Causes of Blood Clots in the Eye

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  • 0:04 Blood Clots in the Eye
  • 0:58 Eye Anatomy
  • 1:29 Causes of Clots
  • 3:00 Duration of Blood Clots
  • 3:30 Lesson Summary
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Lesson Transcript
Instructor: Misty Baker

Dr. Baker has a doctorate in podiatric medicine and practiced medicine in both the hospital and private practice atmosphere.

In this lesson we will explore what a blood clot in the eye consists of as well as examining some of the most common causes. We will also briefly look at when to seek treatment upon the discovery of a blood clot in the eye.

Blood Clots in the Eye

On Monday morning, Mary awoke to the sound of her alarm. As she got out of bed, she thought about all of the tasks she needed to accomplish this week. While she had a very heavy workload, more importantly she was focused on her upcoming wedding. Yes, this was Mary's last full week at work before she got to say her 'I do's.' She couldn't wait. Mary hopped out of bed and went to the bathroom sink to brush her teeth. Yikes! Mary squealed.

As Mary gazed into the bathroom mirror, she noticed that her right eye looked bloodshot. Upon further inspection, Mary noticed a big red dot right in the middle of the white area of her eye. Oh no… this can't be! Mary thought.

She immediately picked up her phone and called her friend Sally, a nurse. Sally explained that what Mary was experiencing was a common condition known as subconjunctival hemorrhage, or a blood clot in the eye. Sally said that, while there were numerous causes, most of the time it was not due to a serious problem.

Eye Anatomy

The conjunctiva is the white portion of the eye covered by a thin film. Beneath the conjunctiva we find a multitude of little blood vessels. Should one of these blood vessels rupture, or break, blood will begin to escape. Our bodies' natural response to this event is to coagulate the blood in order to minimize the amount of blood loss. This means that our bodies send signals to the area to thicken the blood or form clots within the blood vessels to control the bleeding. When this clotting of blood occurs within the eye, we see the appearance of a red spot or patch visible on the white portion of the eye.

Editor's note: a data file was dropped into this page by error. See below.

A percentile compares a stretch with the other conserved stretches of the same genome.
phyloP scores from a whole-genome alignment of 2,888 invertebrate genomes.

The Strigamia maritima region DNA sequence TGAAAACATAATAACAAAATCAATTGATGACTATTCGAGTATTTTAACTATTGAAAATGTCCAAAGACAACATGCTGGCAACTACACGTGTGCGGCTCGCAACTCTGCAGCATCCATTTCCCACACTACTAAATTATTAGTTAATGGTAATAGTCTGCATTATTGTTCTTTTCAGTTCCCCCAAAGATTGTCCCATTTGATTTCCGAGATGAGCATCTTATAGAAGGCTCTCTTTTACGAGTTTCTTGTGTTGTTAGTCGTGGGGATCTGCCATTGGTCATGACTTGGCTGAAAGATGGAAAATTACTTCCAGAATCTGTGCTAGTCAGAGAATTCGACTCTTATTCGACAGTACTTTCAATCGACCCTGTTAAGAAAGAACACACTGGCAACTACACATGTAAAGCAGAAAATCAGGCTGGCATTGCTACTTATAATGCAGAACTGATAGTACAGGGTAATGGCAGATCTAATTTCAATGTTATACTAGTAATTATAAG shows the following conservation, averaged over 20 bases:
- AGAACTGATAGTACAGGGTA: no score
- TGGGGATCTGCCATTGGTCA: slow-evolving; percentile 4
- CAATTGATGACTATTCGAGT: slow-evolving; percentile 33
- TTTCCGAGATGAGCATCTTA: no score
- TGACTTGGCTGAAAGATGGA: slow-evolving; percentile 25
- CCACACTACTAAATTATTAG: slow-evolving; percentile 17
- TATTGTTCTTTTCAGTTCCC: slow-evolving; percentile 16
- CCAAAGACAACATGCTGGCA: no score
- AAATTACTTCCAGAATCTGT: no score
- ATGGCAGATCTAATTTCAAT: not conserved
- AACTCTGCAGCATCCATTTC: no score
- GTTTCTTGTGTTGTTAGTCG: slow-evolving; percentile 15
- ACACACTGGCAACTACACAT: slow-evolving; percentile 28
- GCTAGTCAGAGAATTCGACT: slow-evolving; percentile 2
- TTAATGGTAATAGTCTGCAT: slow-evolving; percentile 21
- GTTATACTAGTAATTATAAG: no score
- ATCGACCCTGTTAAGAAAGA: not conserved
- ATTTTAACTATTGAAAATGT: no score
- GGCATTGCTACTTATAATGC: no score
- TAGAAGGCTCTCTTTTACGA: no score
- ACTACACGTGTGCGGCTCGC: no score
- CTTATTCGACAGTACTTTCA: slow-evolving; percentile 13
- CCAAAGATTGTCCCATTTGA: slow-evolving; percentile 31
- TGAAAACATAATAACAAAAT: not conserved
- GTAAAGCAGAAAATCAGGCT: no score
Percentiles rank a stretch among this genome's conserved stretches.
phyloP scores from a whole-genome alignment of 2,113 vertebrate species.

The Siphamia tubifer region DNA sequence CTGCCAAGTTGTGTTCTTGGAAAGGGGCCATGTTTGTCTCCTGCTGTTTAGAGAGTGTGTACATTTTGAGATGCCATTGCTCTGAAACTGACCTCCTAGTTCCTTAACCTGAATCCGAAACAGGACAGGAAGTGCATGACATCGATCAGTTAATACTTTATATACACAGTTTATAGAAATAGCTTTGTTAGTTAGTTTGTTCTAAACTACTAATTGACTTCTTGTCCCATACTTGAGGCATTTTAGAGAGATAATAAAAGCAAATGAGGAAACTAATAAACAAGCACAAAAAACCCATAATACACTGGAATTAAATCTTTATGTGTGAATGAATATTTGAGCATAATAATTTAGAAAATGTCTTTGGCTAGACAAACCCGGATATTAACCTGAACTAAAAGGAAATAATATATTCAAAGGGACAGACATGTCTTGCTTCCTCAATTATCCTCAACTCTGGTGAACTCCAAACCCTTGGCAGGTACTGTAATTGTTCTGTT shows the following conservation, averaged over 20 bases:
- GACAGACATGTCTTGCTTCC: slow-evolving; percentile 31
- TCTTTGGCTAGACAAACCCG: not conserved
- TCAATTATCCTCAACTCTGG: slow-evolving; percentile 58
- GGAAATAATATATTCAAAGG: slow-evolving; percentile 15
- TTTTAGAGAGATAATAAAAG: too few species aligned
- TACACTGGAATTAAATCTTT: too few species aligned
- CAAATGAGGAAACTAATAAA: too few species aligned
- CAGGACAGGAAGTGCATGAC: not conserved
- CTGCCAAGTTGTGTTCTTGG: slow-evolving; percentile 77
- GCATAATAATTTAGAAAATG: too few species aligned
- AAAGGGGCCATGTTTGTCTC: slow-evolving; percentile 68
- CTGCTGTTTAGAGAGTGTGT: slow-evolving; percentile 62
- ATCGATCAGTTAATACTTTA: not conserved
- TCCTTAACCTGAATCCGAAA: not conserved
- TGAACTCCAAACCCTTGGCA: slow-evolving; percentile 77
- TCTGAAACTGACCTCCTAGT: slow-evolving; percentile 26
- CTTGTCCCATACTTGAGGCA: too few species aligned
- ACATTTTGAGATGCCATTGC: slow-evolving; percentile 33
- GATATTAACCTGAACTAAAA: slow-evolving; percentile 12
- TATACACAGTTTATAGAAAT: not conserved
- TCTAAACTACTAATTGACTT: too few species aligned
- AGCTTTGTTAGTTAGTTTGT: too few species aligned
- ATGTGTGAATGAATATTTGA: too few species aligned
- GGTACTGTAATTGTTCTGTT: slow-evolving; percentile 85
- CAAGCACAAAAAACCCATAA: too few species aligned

Causes of Clots

While the source of a blood clot within an eye cannot always be isolated, some of the more common potential causes include the following:

Eye trauma is the most common cause of a subconjunctival hemorrhage. Eye trauma can be categorized as either obvious or not-so-obvious. For example, let's say Mary attended a picnic on Sunday afternoon where some nearby children were playing baseball. If one of the children accidentally threw the ball and it hit Mary in the eye, we'd know the obvious cause of eye trauma: blunt force trauma by a baseball. However, the tiny vessels that are located beneath the conjunctiva are so delicate that sometimes everyday motions can cause the vessels to rupture. An example of one of these more natural causes could include rubbing the eyes.

Sometimes we perform both voluntary and involuntary actions that cause excessive eye strain and a brief spike in blood pressure. Some of these actions include constipation, coughing, laughing, lifting, and sneezing, all of which are causes of blood clots within the eye.

Additionally, if you're on one of the many prescription or non-prescription medications to thin your blood, like aspirin (acetylsalicylic acid) and Warfarin (one brand name is Coumadin), you may develop a blood clot in the eye. These medications work to thin your blood to prevent blood clots, but actually can make bruising and bleeding worse due to the inability to clot.

Other times, blood clots in the eye are a complication from certain eye procedures such as LASIK and cataract surgery. Rarely, other diseases such as a blood clotting disorder or a vitamin K deficiency can stimulate the formation of blood clots within the eye.

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